Scholarships and Grants
Tips for Funding Your Child’s Education
Whether you’re investigating an independent school for your child or helping your teenager explore college options, one of your biggest challenges is likely figuring out how to pay for it. With tuition steadily rising at colleges and independent K-12 schools across the country, more families need help paying for education.
By Laura Raines
Scholarships for Independent Schools
While there are great public school systems in the metro Atlanta area, many parents may wish to explore whether an independent school is the best fit for their child. There are roughly 2,000 independent schools in Georgia, and many offer some kind of need-based or merit-based financial aid. But not all of these programs are created equal.
“The amount of financial aid funding for students differs tremendously from school to school,” says David Fincher, president of Greater Atlanta Christian School. “Once parents determine the schools that fit their child best, the best place to obtain funding information is on the schools’ websites or through their financial aid offices.” Application deadlines also vary by school, so to avoid missing out on a potential opportunity it’s best to start researching and planning your next steps early enough in advance.
Parents can also apply for K-12 loans to help finance independent school education through services such as Prepgate, Your Tuition Solution or Sallie Mae. Interest rates, loan amounts and options will of course differ for each organization; Prepgate’s maximum loan amount is $30,000, while Your Tuition Solution’s maximum amount is $40,000.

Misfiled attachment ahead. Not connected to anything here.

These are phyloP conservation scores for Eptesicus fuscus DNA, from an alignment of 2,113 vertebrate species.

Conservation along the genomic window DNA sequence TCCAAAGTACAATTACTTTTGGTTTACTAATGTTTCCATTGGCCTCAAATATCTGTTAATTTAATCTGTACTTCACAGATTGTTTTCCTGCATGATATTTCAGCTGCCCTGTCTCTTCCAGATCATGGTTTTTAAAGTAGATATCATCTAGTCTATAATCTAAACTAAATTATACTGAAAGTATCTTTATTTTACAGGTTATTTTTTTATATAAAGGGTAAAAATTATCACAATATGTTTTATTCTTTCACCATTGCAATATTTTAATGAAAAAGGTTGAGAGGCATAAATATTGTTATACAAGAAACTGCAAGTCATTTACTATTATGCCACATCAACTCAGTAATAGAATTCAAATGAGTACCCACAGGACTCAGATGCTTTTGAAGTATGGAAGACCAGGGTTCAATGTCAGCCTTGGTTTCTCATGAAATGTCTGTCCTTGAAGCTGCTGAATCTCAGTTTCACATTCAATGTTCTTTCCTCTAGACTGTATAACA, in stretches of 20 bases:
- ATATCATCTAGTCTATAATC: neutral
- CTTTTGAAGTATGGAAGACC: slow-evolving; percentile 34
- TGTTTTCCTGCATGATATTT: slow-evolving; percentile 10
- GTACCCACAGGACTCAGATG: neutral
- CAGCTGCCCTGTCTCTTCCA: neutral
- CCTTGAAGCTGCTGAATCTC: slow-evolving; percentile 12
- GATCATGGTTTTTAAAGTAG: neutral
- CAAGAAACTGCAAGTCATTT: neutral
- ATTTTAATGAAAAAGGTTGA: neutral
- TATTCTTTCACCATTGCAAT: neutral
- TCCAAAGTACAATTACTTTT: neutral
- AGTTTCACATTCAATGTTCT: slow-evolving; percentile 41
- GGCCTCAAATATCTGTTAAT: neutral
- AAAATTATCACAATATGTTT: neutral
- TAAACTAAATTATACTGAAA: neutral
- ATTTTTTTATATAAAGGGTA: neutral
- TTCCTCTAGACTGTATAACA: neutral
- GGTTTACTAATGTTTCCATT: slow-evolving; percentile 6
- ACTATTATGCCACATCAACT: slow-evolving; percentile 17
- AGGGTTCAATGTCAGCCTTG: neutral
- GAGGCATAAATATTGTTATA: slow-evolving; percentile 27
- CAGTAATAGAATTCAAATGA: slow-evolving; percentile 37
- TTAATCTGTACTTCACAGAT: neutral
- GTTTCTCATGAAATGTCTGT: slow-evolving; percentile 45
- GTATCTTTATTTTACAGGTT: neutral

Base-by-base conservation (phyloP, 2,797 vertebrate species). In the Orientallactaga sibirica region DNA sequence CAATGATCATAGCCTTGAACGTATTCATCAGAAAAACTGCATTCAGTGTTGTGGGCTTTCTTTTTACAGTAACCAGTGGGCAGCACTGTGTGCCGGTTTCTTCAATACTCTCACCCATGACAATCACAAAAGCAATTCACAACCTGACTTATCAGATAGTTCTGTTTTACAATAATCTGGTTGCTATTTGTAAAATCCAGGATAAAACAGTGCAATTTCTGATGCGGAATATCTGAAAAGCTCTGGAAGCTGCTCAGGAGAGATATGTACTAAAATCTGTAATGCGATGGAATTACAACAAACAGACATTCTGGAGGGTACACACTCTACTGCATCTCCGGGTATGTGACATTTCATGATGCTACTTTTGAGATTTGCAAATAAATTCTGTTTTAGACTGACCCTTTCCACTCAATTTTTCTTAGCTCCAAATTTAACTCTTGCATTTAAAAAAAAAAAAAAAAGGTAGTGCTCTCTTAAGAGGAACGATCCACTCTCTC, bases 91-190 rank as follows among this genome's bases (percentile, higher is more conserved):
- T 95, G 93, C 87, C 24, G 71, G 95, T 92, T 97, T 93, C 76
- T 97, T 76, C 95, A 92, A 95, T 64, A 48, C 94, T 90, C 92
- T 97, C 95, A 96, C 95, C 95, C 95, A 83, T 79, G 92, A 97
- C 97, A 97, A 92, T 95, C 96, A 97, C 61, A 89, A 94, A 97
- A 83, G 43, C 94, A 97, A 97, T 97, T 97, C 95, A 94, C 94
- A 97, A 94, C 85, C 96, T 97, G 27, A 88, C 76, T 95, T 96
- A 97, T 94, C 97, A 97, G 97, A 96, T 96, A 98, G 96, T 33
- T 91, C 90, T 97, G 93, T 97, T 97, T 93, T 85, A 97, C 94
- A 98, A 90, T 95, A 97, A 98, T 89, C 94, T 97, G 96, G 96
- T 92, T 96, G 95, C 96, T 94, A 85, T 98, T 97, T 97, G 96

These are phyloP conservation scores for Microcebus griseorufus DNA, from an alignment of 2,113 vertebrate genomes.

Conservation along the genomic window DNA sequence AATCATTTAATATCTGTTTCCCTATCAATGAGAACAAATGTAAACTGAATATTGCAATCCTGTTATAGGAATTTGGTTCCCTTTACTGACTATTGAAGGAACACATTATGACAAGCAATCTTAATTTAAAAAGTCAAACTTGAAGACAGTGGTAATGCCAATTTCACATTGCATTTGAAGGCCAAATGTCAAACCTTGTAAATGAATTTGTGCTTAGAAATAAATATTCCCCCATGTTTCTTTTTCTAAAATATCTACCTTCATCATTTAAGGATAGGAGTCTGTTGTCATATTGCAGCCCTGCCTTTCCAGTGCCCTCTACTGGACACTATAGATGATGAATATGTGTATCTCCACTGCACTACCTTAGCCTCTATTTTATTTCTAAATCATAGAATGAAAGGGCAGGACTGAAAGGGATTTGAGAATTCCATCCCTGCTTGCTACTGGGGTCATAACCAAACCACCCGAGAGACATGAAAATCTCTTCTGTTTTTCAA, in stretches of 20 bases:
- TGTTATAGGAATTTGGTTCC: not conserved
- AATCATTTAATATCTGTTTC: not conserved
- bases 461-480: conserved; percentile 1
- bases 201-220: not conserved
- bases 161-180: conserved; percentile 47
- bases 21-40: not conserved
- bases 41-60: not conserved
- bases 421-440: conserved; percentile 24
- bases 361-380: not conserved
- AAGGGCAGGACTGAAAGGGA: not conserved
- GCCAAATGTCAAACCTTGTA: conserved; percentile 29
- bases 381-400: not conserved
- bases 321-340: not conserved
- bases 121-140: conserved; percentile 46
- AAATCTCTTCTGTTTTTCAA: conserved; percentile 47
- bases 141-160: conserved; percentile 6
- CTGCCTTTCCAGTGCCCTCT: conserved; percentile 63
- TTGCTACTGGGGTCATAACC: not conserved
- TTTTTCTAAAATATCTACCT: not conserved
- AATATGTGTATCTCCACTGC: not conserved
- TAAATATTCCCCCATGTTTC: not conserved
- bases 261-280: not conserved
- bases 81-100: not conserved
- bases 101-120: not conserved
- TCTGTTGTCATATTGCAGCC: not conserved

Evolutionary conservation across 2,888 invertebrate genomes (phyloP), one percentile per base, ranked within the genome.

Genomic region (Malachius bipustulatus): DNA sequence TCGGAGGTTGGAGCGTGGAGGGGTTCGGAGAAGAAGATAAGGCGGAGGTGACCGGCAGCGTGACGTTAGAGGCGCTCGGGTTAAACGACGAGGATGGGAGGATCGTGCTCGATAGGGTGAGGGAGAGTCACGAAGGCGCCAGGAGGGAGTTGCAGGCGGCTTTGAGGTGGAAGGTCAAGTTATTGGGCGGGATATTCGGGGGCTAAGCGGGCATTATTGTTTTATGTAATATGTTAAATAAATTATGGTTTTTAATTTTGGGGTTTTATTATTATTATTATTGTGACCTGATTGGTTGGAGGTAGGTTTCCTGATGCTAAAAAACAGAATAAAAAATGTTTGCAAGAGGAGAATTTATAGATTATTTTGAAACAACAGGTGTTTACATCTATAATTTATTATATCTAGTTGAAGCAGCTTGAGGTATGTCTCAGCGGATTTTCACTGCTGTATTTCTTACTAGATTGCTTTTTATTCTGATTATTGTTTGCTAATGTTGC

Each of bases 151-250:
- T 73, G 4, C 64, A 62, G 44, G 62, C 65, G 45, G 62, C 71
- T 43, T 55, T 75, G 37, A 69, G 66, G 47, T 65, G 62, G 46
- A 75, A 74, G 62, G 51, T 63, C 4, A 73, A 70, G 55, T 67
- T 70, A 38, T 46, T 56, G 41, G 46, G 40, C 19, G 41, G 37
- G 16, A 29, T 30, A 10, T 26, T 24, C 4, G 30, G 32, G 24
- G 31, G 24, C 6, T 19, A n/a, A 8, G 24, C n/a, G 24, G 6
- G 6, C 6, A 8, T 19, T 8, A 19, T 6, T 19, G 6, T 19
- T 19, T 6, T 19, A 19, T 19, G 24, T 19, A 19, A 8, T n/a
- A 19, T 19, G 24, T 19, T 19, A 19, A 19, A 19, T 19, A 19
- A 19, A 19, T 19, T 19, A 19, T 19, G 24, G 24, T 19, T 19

One increasingly popular source of funding is the Qualified Education Expense Tax Credit program. Donors can receive a tax credit for every dollar they contribute to a student scholarship organization (SSO), which is authorized by the state to receive donations and disburse them in the form of scholarships to independent schools. Georgia places a cap of $58 million on the tax credits available through the program each year.
The program “has empowered more Georgia families to be able to choose private K-12 schools by removing some of the financial barriers,” says Lisa Kelly, president of the Georgia GOAL Scholarship Program. In six years, she says, her SSO has awarded $88 million in scholarships to 30,000 students. “Because of this program, schools have been able to increase the socioeconomic, ethnic and racial diversity of their student bodies,” she says.
Pay it Forward Scholarships also provides funds for pre-K through 12th grade students to attend any accredited private school in Georgia. Pay it Forward Scholarships is funded by tax credits and distributes scholarships equally among all approved scholars by school, with a cap based on income. “It’s easy to apply on the website and the deadline is December 31,” says Cary Sinnett, director of Pay It Forward Scholarships.